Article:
We all grew up admiring Robin Hood, the man who took from the rich to give to the poor. Little did we know of the subtle pro-redistribution messages Disney's socialist agenda was trying to brainwash us with. Such ideas of redistribution–dressed up as welfare, social security, and universal healthcare–are pervasive in our society today. But California ballot initiative Proposition 10 adds a 21st century twist on the redistributive idea.
Prop. 10 will give cash payments (from bonds) to those who buy "high fuel economy vehicles," "very high fuel economy vehicles," or "dedicated clean alternative fuel vehicles." While you don't have to be a millionaire or even in Obama's arbitrary $250,000 annual salary range to buy a top-notch hybrid, these cars don't come cheap. Its safe to say that, at least by government definitions, these cars are going to "the rich" (read: the "not poor").
The painful irony is that the government feels it is necessary to put the state deeper in debt in order to give to "the rich." On top of that, the $5 billion bond would develop $4.5 billion in interest over 30 years, paid for by an increase in the state sales tax. The sales tax would affect everyone in California, including "the poor" (read: the "those who don't have enough money to buy a hybrid car"). Ultimately, the government is taking money from your wallet and handing it out to others to reward their personal tastes and preferences--whether or not to the rich or poor. So in effect, this proposal takes (via taxes) from the poor, to give to the rich.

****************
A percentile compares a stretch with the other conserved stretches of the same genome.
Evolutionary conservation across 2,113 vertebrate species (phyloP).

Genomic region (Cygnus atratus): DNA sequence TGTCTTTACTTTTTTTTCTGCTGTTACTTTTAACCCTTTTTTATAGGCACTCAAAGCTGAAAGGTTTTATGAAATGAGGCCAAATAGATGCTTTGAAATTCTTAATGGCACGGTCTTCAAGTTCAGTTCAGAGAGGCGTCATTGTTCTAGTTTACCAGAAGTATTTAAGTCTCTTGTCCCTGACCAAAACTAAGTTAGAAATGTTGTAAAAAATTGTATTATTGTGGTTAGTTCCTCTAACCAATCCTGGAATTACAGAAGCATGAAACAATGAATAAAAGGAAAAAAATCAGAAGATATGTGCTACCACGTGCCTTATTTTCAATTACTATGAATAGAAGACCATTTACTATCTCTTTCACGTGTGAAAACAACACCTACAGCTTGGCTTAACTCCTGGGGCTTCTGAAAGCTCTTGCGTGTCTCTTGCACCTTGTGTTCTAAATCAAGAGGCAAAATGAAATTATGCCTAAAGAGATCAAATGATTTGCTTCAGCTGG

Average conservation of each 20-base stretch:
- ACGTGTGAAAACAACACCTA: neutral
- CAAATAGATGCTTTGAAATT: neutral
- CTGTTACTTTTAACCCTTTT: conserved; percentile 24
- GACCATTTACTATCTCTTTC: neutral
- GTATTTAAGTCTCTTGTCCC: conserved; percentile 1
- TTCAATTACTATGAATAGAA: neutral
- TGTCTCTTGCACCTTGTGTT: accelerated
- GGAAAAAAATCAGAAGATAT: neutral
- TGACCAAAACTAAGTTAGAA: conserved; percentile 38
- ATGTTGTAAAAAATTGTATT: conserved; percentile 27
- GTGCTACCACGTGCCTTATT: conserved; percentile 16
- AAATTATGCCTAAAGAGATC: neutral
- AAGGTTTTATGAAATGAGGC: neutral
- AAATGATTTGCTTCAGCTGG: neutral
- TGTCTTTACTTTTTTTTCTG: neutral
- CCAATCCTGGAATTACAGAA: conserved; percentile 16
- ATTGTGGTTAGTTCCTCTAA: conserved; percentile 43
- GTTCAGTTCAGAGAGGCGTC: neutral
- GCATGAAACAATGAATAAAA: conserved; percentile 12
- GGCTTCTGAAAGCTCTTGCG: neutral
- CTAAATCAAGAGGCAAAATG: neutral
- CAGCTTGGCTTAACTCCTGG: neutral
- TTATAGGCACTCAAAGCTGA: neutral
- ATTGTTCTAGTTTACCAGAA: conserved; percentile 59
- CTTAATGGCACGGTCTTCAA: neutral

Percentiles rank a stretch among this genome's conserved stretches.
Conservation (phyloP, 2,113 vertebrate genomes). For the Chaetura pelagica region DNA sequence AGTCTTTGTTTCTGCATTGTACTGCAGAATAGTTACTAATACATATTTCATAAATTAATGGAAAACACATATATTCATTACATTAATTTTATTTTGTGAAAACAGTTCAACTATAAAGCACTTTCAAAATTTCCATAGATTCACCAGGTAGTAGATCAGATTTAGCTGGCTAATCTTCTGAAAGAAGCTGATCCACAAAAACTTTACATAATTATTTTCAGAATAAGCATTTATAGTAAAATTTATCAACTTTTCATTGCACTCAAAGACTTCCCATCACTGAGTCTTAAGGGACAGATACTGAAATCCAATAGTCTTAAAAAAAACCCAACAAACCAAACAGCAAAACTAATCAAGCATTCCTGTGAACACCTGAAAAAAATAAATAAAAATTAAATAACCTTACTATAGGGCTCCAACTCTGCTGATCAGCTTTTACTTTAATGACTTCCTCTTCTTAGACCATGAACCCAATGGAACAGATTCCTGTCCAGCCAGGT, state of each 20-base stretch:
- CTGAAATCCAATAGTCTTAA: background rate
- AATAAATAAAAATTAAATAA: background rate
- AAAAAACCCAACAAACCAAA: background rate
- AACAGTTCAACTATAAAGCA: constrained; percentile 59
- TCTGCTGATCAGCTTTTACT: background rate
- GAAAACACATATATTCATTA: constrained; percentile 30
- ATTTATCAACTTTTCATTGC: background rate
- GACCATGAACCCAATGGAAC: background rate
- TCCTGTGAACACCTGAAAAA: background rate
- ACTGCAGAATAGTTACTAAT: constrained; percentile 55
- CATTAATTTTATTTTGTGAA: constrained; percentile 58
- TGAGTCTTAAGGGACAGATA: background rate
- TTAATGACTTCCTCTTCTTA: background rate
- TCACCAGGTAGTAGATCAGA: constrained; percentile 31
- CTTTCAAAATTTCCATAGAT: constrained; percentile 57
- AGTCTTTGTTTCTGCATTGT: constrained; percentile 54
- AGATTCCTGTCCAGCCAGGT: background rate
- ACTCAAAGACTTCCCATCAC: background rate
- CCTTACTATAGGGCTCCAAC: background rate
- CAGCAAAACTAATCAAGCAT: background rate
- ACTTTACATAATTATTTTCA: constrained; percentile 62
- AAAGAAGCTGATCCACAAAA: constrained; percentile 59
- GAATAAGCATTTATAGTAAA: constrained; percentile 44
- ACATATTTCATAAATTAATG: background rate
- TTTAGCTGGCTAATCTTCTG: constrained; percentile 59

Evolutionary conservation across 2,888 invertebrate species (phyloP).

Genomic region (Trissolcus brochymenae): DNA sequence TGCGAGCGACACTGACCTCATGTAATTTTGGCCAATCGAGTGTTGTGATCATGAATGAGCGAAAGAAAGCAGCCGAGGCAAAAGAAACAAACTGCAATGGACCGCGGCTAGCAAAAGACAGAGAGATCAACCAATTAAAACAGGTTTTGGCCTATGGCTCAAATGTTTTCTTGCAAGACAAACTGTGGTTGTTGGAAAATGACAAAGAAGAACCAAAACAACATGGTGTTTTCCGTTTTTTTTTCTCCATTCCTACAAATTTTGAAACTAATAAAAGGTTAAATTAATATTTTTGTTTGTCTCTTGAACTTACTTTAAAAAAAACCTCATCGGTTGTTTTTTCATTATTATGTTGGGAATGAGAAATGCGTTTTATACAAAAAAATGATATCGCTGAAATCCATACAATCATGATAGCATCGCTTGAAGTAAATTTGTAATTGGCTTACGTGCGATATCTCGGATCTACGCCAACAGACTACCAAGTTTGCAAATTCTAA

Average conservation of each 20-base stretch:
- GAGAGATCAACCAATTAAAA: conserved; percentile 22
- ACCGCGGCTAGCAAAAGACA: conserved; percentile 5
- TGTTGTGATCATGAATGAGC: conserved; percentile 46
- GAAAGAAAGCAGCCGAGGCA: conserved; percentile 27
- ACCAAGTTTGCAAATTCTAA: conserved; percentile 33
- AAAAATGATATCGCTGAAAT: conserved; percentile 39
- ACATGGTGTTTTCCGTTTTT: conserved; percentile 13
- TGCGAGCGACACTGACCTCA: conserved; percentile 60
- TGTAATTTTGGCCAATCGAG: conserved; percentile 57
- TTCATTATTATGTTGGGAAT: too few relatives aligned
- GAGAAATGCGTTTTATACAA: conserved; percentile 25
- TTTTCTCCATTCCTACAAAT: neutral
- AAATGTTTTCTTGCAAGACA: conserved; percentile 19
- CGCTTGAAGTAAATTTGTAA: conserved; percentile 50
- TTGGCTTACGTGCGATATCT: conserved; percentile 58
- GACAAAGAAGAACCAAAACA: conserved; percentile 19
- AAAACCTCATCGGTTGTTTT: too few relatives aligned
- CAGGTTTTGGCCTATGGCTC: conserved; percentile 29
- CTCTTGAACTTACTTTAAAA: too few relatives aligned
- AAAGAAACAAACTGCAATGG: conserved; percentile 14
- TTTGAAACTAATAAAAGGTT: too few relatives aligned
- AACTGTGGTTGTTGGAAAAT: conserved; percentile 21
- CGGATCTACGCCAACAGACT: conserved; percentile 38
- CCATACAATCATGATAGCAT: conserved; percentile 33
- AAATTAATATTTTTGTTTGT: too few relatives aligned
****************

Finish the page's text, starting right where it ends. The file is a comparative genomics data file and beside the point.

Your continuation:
Robin Hood would roll over in his grave.
To be fair, the proposition uses portions of that $5 billion to provide financial incentives for firms, cities, and research institutions to develop better fuel technology. There is an argument for government providing incentives to spur innovation in general. But in this case you come back to the fact that California is struggling with an increasing budget deficit that will be harder to close with interest payments on this bond in the future. And in addition, the incentives are targeted at very specific innovations that restrict the true creativity of developers.
Look for Reason's upcoming voter's guide to the California ballot initiatives, and check out our analysis from 2006's general election bond initiatives.